Create a signal consisting of a 100 Hz sine wave in additive N(0,1) white Gaussian noise. The sampling frequency is 1 kHz. Obtain the periodogram and corresponding frequency vector. Using the PSD estimate, determine the percentage of the total power in the frequency interval between 50 Hz and 150 Hz.

```Fs = 1000; t = 0:1/Fs:1-0.001; x = cos(2*pi*100*t)+randn(size(t)); [Pxx,F] = periodogram(x,rectwin(length(x)),length(x),Fs); pBand = bandpower(Pxx,F,[50 150],'psd'); pTot = bandpower(Pxx,F,'psd'); per_power = 100*(pBand/pTot)```
```per_power = 49.1798 ```

Create a multichannel signal consisting of three sinusoids in additive N(0,1) white Gaussian noise. The sinusoids' frequencies are 100 Hz, 200 Hz, and 300 Hz. The sampling frequency is 1 kHz, and the signal has a duration of 1 s.

```Fs = 1000; t = 0:1/Fs:1-1/Fs; f = [100;200;300]; x = cos(2*pi*f*t)'+randn(length(t),3);```

Determine the average power of the signal and compare it to the ${\ell }_{2}$ norm.

`p = bandpower(x)`
```p = 1×3 1.5264 1.5382 1.4717 ```
`l2norm = dot(x,x)/length(x)`
```l2norm = 1×3 1.5264 1.5382 1.4717 ```

## Input Arguments

collapse all

Input time series data, specified as a row or column vector or as a matrix. If `x` is a matrix, then its columns are treated as independent channels.

Example: `cos(pi/4*(0:159))'+randn(160,1)` is a single-channel column-vector signal.

Example: `cos(pi./[4;2]*(0:159))'+randn(160,2)` is a two-channel noisy sinusoid.

Data Types: `double` | `single`
Complex Number Support: Yes

Sampling frequency for the input time series data, specified as a positive scalar.

Data Types: `double` | `single`

Frequency range for the band power computation, specified as a two-element real-valued row or column vector. If the input signal, `x`, contains N samples, `freqrange` must be within the following intervals:

• [0, `fs`/2] if `x` is real-valued and N is even

• [0, (N – 1)`fs`/(2N)] if `x` is real-valued and N is odd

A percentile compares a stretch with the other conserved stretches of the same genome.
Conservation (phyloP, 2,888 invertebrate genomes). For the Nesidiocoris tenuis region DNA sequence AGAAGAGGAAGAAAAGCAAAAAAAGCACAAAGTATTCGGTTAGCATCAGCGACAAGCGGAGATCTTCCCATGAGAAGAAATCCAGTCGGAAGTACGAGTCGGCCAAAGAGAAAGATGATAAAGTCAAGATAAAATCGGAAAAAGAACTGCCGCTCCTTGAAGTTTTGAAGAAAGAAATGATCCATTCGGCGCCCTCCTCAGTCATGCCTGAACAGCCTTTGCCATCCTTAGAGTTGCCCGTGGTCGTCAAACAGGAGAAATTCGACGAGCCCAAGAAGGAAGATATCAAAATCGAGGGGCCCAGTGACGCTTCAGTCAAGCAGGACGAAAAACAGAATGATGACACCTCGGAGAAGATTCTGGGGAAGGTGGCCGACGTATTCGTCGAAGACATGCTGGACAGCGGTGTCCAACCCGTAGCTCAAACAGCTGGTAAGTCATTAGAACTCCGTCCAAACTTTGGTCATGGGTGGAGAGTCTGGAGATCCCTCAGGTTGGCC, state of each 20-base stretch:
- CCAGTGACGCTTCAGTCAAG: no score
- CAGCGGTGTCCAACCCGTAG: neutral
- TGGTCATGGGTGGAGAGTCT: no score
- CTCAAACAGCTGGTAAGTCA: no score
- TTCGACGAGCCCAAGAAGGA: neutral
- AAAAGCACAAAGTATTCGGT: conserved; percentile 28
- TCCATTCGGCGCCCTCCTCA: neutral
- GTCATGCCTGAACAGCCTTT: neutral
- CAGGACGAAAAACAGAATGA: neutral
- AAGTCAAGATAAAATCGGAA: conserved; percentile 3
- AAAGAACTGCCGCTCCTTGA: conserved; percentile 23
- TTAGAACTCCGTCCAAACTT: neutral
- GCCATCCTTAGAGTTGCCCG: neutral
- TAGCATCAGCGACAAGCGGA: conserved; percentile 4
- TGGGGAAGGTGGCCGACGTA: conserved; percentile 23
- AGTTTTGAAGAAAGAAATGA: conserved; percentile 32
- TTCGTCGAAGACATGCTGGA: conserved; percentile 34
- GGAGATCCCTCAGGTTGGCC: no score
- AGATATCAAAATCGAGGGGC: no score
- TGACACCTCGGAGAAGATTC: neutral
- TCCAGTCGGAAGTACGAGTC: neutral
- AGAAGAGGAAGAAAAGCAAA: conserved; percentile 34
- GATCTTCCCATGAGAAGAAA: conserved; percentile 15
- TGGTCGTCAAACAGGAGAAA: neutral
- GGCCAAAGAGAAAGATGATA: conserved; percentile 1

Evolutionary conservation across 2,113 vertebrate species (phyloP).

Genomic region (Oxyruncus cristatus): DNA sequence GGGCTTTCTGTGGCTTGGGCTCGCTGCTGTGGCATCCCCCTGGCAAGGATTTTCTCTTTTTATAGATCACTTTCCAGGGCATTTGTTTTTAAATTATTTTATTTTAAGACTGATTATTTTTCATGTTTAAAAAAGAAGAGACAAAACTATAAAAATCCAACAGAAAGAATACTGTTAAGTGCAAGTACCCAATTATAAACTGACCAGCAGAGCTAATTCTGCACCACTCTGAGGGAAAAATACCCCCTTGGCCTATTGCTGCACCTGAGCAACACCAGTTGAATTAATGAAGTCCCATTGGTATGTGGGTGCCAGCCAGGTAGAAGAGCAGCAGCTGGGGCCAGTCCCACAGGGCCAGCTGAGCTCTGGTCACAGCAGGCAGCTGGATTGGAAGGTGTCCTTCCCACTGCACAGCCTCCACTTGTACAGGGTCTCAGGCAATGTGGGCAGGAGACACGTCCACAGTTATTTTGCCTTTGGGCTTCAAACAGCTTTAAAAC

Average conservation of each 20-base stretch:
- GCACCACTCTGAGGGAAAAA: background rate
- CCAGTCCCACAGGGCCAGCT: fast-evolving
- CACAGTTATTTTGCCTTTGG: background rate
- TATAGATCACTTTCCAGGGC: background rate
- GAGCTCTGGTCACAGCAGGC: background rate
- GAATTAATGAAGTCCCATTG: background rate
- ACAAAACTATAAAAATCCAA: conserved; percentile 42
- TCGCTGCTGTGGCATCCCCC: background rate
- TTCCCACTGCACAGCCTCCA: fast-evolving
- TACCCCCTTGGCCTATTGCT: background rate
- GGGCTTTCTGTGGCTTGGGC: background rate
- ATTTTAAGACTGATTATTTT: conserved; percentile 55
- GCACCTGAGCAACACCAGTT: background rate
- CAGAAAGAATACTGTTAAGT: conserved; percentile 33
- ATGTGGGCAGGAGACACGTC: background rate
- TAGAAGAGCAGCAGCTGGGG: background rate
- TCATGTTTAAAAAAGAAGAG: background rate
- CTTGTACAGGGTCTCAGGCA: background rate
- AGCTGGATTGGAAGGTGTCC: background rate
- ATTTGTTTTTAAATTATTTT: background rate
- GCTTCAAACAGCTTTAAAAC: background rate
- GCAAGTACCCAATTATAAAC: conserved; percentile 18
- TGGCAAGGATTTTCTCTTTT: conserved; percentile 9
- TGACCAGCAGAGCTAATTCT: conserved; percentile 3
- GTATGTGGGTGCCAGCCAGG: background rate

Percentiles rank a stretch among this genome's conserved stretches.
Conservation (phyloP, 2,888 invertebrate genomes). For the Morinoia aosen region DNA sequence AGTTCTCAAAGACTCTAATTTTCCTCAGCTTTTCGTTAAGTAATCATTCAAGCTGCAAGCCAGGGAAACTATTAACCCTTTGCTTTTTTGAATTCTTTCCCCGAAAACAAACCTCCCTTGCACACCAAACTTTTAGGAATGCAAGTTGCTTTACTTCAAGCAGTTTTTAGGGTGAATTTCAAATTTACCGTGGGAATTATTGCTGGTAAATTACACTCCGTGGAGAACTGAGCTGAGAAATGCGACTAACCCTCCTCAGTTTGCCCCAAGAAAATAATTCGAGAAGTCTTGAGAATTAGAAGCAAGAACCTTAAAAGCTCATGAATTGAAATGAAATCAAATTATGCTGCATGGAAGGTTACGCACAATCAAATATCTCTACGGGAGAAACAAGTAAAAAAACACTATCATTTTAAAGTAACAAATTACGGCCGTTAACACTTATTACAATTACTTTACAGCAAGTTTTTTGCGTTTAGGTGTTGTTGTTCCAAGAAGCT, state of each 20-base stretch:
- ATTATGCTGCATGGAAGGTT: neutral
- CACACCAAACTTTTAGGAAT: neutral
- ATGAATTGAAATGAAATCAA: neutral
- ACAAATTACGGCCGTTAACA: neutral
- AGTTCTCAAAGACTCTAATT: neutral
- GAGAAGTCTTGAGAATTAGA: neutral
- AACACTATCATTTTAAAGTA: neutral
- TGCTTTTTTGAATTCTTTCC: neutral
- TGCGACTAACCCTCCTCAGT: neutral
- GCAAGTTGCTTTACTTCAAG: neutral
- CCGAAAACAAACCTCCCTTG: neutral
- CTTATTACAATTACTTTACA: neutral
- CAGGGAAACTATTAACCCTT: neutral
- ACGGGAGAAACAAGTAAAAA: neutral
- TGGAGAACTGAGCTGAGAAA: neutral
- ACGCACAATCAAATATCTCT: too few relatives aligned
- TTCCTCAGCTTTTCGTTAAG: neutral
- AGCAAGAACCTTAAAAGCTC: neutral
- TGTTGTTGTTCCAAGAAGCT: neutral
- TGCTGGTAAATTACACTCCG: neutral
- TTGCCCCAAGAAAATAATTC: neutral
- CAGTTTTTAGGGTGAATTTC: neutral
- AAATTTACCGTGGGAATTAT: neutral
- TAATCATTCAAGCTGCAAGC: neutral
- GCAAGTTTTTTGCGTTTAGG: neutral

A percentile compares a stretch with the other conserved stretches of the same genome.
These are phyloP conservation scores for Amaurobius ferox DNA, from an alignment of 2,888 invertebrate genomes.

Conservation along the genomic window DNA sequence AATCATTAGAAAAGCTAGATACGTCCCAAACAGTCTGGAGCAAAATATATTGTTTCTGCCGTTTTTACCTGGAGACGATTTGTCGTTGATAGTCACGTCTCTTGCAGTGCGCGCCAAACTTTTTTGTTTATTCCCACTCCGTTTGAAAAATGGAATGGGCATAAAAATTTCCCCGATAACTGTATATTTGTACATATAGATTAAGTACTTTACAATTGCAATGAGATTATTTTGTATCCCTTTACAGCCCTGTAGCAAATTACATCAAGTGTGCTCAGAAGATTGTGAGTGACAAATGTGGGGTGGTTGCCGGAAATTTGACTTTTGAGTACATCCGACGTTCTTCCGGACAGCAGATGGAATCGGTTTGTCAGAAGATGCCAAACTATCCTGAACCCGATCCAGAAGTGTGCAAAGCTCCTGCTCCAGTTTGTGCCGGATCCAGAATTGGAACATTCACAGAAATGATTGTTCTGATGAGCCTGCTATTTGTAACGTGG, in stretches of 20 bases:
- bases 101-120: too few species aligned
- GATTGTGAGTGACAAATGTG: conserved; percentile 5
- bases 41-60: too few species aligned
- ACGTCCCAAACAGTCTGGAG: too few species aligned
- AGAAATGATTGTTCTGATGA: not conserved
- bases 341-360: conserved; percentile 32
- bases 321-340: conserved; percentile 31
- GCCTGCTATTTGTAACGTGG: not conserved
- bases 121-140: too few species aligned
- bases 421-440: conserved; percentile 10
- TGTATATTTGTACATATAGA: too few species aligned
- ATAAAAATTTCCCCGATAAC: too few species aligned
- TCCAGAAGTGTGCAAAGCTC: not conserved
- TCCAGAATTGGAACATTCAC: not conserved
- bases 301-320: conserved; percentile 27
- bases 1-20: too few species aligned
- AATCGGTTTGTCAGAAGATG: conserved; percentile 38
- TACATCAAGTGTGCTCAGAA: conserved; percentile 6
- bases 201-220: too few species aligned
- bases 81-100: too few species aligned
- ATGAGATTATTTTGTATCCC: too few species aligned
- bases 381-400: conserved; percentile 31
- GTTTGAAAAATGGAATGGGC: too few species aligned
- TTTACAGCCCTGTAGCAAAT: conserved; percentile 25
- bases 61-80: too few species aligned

• [–(N – 2)`fs`/(2N), `fs`/2] if `x` is complex-valued and N is even

• [–(N – 1)`fs`/(2N), (N – 1)`fs`/(2N)] if `x` is complex-valued and N is odd

Data Types: `double` | `single`

One- or two-sided PSD estimates, specified as a real-valued column vector or matrix with nonnegative elements.

The power spectral density must be expressed in linear units, not decibels. Use `db2pow` to convert decibel values to power values.

Example: ```[pxx,f] = periodogram(cos(pi./[4;2]*(0:159))'+randn(160,2))``` specifies the periodogram PSD estimate of a noisy two-channel sinusoid sampled at 2π Hz and the frequencies at which it is computed.

Data Types: `double` | `single`

Frequency vector, specified as a column vector. The frequency vector, `f`, contains the frequencies corresponding to the PSD estimates in `pxx`.

Data Types: `double` | `single`

## Output Arguments

collapse all

Average band power, returned as a nonnegative scalar.

Data Types: `double` | `single`

## References

[1] Hayes, Monson H. Statistical Digital Signal Processing and Modeling. New York: John Wiley & Sons, 1996.

[2] Stoica, Petre, and Randolph Moses. Spectral Analysis of Signals. Upper Saddle River, NJ: Prentice Hall, 2005.